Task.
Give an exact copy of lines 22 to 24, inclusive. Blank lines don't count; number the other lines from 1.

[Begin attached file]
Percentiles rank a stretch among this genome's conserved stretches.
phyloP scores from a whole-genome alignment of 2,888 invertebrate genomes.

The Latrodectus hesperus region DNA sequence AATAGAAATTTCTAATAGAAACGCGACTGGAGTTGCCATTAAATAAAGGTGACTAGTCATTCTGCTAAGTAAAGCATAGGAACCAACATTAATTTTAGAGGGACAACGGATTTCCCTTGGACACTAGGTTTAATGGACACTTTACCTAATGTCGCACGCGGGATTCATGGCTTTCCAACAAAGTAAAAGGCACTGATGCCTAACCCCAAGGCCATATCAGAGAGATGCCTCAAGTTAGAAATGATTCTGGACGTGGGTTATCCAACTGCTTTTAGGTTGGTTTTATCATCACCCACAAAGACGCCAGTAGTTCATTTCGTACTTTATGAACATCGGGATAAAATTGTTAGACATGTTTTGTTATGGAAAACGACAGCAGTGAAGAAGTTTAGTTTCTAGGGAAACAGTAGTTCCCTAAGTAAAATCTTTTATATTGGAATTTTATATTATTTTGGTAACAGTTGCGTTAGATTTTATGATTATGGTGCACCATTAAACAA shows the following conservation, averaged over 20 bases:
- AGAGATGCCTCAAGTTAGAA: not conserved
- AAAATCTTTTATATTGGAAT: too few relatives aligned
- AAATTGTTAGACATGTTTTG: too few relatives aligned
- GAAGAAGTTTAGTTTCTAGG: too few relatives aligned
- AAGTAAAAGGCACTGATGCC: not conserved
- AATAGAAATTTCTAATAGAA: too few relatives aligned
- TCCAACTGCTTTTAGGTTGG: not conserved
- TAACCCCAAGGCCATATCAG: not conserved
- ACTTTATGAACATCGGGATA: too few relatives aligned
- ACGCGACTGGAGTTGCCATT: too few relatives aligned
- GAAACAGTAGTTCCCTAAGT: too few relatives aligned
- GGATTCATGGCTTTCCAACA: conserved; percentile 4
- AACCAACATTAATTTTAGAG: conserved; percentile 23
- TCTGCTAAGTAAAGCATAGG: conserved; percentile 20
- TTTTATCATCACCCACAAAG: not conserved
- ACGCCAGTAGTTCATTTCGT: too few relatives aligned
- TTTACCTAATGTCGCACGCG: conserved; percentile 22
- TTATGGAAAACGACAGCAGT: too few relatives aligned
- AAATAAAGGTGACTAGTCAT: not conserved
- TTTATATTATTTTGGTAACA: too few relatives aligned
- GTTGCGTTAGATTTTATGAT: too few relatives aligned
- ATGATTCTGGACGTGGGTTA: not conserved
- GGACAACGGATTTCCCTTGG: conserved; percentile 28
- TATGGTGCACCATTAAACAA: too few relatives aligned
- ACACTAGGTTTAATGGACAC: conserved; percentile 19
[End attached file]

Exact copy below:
- AAATAAAGGTGACTAGTCAT: not conserved
- TTTATATTATTTTGGTAACA: too few relatives aligned
- GTTGCGTTAGATTTTATGAT: too few relatives aligned